Omolayo Ojurongbe was born and raised in Hyattsville, MD. In 2011, Omolayo joined CPE because she was inspired by her older sister, Remi, who is also an alumna of CPE. Additionally, she wanted access to quality education, academic and professional resources, and mentorship.
What’s one memorable moment you have of you and your mentor?
One memorable moment I have with Christine is the first time we met during the ropes course. Even though this was our first introduction and we knew little about each other, I could immediately tell that we were a perfect match. Every obstacle course I faced, Christine was right by my side cheering me on. Little did I know the ropes course was great foreshadowing to our relationship. We were able to establish such a strong bond in a short amount of time and now it’s crazy to think that I’ve known Christine for almost 10 years!
How did your mentor help you with the college application process?
Christine was extremely instrumental during my college application process. She’s really organized, which was helpful for me because I applied to multiple schools. This helped make the college application process much more seamless. For example, in the beginning of my college process, Christine and I created an excel spreadsheet with all of the schools I was applying to, essential application components, due dates, and essay prompts. Christine also reviewed all of my essays and short answer responses, found numerous scholarships for me to apply to, and one morning she even woke up at 6:30 am to go over one of my college applications. Most importantly, Christine encouraged and supported me every step of the way.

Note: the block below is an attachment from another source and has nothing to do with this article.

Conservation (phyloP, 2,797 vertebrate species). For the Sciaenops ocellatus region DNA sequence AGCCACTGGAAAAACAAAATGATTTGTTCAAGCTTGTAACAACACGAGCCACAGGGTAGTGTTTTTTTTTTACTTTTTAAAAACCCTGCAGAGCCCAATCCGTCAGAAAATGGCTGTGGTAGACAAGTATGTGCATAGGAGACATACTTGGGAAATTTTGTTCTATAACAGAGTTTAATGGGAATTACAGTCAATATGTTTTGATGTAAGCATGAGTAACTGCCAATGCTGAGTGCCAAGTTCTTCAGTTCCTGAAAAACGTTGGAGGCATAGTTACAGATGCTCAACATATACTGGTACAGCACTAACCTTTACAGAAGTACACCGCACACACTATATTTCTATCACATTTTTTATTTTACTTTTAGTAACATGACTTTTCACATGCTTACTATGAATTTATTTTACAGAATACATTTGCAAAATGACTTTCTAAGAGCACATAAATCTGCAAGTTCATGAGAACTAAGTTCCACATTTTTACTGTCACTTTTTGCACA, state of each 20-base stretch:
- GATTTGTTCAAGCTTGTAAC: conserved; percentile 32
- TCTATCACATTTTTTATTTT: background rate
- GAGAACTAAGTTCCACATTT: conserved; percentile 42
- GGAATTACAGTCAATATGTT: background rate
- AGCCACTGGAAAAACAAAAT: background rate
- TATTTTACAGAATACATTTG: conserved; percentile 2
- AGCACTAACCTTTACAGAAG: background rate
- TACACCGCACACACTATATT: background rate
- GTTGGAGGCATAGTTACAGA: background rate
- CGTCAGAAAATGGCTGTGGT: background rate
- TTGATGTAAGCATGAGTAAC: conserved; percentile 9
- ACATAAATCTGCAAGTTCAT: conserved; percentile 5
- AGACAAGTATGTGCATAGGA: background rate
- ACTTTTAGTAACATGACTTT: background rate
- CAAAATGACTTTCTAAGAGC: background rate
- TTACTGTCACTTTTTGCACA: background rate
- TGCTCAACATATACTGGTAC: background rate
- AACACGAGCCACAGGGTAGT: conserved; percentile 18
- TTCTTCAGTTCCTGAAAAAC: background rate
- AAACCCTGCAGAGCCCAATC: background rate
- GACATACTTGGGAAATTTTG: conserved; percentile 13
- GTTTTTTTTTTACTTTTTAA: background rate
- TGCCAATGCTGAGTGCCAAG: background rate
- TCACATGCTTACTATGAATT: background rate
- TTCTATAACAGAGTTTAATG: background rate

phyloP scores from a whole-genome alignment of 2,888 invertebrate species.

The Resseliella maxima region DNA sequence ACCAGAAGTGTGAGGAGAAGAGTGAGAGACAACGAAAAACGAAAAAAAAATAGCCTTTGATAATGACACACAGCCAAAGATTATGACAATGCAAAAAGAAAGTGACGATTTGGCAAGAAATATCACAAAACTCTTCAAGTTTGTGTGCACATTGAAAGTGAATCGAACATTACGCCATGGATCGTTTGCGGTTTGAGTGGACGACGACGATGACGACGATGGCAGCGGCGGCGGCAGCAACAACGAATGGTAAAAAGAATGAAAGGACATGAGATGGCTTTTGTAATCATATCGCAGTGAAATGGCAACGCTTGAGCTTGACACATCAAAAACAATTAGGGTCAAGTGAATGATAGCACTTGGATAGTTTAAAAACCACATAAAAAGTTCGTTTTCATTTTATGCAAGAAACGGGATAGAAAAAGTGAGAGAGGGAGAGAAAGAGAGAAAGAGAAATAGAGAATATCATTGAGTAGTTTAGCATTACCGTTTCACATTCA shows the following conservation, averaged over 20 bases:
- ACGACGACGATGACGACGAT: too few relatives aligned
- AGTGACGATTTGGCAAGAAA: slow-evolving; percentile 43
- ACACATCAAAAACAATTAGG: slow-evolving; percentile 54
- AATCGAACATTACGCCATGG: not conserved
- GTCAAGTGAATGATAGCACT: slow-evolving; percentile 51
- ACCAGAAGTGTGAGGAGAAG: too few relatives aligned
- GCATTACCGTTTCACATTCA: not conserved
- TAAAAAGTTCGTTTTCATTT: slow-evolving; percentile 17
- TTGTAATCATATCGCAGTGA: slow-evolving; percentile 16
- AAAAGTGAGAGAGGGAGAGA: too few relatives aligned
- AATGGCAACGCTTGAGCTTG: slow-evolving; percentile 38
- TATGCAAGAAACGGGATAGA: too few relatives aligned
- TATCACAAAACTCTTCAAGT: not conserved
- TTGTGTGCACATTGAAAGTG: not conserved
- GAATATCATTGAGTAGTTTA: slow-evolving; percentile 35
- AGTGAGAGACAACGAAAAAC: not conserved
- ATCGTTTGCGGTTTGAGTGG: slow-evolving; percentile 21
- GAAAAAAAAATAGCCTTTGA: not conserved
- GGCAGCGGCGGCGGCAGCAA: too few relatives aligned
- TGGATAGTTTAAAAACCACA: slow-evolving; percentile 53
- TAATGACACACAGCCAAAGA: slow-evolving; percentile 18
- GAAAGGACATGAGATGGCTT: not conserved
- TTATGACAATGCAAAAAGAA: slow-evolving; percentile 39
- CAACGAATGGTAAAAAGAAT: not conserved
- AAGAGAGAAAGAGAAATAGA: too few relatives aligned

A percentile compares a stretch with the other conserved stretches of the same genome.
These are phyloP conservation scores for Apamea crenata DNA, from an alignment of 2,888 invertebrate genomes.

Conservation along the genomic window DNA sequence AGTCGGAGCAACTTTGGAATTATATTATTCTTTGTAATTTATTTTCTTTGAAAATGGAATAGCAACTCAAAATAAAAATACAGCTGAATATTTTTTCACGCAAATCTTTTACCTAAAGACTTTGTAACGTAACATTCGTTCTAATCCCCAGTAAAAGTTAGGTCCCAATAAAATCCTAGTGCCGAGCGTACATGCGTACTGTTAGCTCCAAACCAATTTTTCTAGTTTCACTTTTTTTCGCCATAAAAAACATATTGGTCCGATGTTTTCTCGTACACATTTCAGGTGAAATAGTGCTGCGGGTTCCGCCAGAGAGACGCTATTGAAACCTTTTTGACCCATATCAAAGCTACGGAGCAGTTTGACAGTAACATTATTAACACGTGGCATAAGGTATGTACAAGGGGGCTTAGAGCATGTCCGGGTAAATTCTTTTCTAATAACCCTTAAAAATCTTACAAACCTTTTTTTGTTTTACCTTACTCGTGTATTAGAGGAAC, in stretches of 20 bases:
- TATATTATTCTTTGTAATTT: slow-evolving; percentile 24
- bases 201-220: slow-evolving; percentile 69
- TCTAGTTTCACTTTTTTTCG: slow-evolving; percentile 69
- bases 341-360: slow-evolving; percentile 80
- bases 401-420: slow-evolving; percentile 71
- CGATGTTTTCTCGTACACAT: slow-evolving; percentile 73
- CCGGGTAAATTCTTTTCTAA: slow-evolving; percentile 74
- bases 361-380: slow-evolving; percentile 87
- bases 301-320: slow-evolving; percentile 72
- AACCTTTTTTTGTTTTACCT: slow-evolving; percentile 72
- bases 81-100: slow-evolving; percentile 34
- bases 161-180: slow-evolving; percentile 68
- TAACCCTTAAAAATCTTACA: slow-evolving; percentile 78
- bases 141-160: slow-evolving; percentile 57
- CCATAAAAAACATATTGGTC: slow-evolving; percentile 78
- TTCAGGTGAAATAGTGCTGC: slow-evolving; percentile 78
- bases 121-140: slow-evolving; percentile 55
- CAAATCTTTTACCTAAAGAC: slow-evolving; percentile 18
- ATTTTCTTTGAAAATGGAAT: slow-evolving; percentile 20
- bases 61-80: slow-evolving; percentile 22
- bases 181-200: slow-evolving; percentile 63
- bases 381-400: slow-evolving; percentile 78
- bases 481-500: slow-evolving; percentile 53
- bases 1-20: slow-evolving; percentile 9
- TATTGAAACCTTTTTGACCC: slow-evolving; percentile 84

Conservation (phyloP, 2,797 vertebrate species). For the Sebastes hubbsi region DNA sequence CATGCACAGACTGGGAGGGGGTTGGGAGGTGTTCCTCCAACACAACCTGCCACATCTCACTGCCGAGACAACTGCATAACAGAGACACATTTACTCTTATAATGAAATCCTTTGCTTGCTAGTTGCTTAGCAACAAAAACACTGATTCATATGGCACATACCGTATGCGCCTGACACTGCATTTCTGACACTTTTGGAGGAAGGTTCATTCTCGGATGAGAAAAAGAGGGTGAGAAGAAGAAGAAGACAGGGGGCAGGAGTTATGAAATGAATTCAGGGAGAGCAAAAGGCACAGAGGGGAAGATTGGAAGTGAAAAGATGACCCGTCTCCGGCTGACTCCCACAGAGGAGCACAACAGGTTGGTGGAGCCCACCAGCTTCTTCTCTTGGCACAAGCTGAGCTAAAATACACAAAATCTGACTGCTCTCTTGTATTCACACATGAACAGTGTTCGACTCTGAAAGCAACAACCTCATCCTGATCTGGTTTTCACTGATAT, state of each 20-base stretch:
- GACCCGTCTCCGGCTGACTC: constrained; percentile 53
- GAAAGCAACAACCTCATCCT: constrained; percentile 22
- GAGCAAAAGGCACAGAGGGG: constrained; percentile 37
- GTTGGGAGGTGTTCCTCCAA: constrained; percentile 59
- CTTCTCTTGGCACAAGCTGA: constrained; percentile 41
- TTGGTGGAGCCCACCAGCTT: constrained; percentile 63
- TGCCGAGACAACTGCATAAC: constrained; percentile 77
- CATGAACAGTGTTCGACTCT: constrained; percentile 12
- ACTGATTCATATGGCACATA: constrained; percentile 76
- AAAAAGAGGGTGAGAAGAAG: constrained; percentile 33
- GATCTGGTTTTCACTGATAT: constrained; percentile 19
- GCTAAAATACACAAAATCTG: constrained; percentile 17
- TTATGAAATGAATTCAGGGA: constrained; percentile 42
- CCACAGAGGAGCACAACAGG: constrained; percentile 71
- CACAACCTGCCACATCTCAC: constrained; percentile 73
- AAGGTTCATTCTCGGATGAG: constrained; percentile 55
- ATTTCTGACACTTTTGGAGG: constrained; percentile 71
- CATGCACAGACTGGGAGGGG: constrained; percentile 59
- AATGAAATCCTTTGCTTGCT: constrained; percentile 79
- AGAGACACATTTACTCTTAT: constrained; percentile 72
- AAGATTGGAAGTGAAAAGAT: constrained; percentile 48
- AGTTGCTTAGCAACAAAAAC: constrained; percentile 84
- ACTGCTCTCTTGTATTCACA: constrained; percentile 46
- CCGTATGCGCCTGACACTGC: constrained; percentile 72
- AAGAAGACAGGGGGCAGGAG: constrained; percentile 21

What college did you go to and what career path did you choose?
I attended Boston College and I graduated with a BA in International Studies and a minor in African and African Diaspora Studies in 2019. I’m currently an Administrative Legal Assistant at a law firm. In the next year or two, I plan on enrolling into a PhD program for social policy. I’m personally dedicated to social justice and public policy, which stemmed from witnessing my parents navigate through the U.S immigration system. Moving forward, my personal experiences with social justice and policy has transformed into a passion where I hope to work with marginalized communities who have suffered from human rights violations, including neoliberal education, gender and LGBTQIA+ discrimination, inaccessible health care, voter suppression, police violence, racial/ethnic inequalities, and class disparities.
In what ways has CPE impacted your life?
CPE has had a huge impact in my life and has helped shape the trajectory of my career. CPE not only introduced me to my amazing mentor, but they also instilled useful tools in me such as financial literacy, public speaking, and networking skills through their monthly workshops. I also have CPE to thank for having a major impact on my current career path. CPE’s commitment to education and mentorship has inspired me to work with marginalized communities especially when it pertains to educating the youth.
What do you enjoy doing with your free time?
In my free time, I love to hang out with my family and friends. Before COVID-19, I enjoyed going out to brunch on the weekends, exploring the city, and listening to live music. However, during the lockdown I’ve enjoyed watching international films and television shows. I love Nollywood films!
What’s the best advice you’ve ever received?
“Always ask, because the worst they can say is: no”. Christine gave me this piece of advice years ago and I still live by this motto today. Sometimes the fear of rejection can allow you to miss great opportunities. If you don’t ask or apply yourself, it can stifle your growth. However, once you accept the possibility of rejection or hearing “no”, it’s not as intimidating and can open a world of possibilities.